Tuesday, November 13, 2007

Self Publishing: A Cautionary Tale

Today’s Wall Street Journal puts forth a cautionary tale for any author thinking of self-publishing. If you are or have ever considered self-publishing, you should read “Writing the Book on Self-Help: A Publisher’s Cautionary Tale.”

C. Ben Bosah decided to publish his wife’s nonfiction book rather than trying to query agents or New York publishing houses. And along the way he made about every mistake there is. He ordered too many books. He chose the wrong title for the book. Didn’t line up a distributor ahead of publication. Couldn’t get the book into bookstores so even when he got publicity, no one could find the book to buy. Didn’t get cover blurbs.

And now, even though his wife’s book was a finalist for a 2007 Benjamin Franklin Award offered by the Independent Book Publishers Association, his garage is packed with cartons of books.

There are so many resources for writers thinking about self-publishing. If you’re thinking about it, do your research and talk to others who have taken that route. Just about every writer wants to see their work in print. But to avoid long-term anguish and regret, don’t plunge into self-publishing without preparing yourself.

For some people, self-publishing works and is satisfying. I’m not saying never go that route. I am saying prepare yourself for the trip.


  1. I agree that you must be prepared before you do anything, however you must never let procrastination get in the way. I prefer to see myself as an independent publisher, however since I am linked to hip with my wife, her book is considered self published. The lessons from my experience should be cautionary, but must not lull people into inaction.

    Because the material in the book was compelling as determined by the 14 women who saw the draft copy of the manuscript, we opted to form an imprint, and run with it. The idea of the manuscript collecting dust in some literary agent's inbox did not appeal to us. The experience has been a thrilling one and we are working on getting out our titles for next year. The rewards, beyond cash, has been 'priceless.'

  2. Good advice Helen, it is such a strong urge to get your book into print that sometimes you can be tempted to jump into things.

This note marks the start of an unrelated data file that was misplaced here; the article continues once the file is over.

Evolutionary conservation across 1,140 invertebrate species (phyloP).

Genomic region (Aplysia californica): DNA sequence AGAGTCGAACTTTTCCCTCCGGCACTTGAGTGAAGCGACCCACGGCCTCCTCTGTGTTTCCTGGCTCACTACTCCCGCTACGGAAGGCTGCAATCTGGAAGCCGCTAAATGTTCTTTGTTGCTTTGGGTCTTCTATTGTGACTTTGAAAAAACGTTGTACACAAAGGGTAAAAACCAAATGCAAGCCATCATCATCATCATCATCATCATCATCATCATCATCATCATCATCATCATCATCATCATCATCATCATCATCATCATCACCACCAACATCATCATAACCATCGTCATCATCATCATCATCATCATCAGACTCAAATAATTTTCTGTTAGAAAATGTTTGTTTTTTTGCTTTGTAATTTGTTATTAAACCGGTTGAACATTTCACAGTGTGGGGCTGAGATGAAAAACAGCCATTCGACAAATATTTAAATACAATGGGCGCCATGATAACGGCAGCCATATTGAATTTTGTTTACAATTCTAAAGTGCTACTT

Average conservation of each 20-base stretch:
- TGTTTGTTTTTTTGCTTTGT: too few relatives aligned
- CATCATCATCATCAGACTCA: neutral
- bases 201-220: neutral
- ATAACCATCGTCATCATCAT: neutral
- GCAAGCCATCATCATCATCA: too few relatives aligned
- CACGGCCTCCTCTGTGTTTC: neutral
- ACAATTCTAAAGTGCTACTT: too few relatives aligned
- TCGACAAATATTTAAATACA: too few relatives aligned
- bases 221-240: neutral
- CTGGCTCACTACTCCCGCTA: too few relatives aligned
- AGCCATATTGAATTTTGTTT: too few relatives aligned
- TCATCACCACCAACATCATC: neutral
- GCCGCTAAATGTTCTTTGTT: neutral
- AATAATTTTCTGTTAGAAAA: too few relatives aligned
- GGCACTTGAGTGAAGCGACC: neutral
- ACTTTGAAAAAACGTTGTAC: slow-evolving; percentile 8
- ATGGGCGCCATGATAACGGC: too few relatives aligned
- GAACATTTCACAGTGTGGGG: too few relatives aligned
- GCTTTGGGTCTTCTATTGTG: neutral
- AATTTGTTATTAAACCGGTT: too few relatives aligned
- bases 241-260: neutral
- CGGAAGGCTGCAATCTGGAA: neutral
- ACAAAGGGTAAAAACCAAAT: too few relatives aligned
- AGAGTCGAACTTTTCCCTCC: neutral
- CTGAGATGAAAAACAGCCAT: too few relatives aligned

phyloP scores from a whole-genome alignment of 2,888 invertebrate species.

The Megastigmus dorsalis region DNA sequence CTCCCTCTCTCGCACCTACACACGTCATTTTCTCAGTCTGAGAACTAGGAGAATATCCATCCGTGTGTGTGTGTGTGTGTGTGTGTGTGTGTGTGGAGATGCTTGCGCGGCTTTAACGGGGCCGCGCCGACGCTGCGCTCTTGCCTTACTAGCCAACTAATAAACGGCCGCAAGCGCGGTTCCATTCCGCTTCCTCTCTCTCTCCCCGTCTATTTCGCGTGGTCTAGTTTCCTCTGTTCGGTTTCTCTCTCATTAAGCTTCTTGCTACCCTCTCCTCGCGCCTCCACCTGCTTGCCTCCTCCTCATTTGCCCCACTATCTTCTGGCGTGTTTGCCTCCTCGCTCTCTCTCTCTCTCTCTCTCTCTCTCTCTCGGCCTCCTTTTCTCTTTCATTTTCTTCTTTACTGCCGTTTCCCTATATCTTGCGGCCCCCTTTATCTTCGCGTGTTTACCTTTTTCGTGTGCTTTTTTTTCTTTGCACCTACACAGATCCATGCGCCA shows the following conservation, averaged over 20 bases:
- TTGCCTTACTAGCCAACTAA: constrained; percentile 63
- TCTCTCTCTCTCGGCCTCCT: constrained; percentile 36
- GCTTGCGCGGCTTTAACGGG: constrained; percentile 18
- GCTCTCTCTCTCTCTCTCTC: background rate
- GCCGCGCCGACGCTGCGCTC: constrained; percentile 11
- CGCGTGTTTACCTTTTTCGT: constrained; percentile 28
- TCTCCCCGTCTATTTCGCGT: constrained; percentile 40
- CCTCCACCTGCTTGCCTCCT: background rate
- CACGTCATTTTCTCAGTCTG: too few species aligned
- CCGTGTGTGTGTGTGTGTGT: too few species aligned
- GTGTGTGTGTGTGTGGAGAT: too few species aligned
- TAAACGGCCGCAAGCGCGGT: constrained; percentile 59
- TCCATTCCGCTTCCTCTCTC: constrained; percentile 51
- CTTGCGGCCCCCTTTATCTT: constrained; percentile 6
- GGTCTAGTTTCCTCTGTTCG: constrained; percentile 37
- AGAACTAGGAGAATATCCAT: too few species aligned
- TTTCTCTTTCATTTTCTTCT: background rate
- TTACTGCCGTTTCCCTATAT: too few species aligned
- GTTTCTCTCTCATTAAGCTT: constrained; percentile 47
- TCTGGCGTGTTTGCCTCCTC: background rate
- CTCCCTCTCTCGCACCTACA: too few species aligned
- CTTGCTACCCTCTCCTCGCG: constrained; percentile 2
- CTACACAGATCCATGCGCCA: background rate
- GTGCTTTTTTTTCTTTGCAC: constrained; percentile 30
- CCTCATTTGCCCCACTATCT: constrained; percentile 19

Nothing against self-publishing, it does work for some, but on the whole if your work is good enough and you are bloody minded enough to keep going, you will find a publisher.

  3. Thanks Ben. Will your wife continue writing on the same subject matter? Or are y'all branching out into other areas? It would be interesting to learn how the two of you are promoting the book. Good luck with the book.

  4. Hi Mike. Overall, I think the POD companies like lulu, etc., have gotten better about helping authors, but it's still a difficult route to take. If an author really does their homework and knows what they're getting into, then they can make an informed decision. But too many authors are in such a rush they believe that if they print it, stores will stock it and people will buy it.

  5. Helen:

    We are doing two books at least next year. One is targeted to adolescent females. The second will be for a much broader audience and will address issues that affect both genders and how we presently manage them.

    There's a chance that there will be a second volume to Letters to My Sisters. And it will be more user friendly. The actual format is still being fleshed out.

    However, I need to some space in my garage, which is where you come in. You need to get your library to add a copy of the book to their collection, and it is not a bad idea to have one on your bookshelf. Cheers and have a good evening.

  6. Thanks Ben. It's clear that despite some missteps, you and your wife are continuing forward and working hard. I wish you the best of luck.

    And to other writers reading this ... notice that Ben ended his comment by urging me (and others) to buy his book. A writer has to be many things other than just a writer (or in Ben's case, a publisher). You will also have to be a salesman/woman. You can't be shy about promoting your book.

    Thanks again, Ben, for participating in this discussion.

  7. Princess Bubble12/29/2007 2:56 PM

    We self published our book, Princess Bubble, and have recieved nation media coverage.

    But we put in millions of hours of work and are very passionate about the message.

  8. Congratulations! It is definitely not easy to get national coverage. You have a message to present with your book and it appears you've worked hard to get that message out. I browsed around your site.


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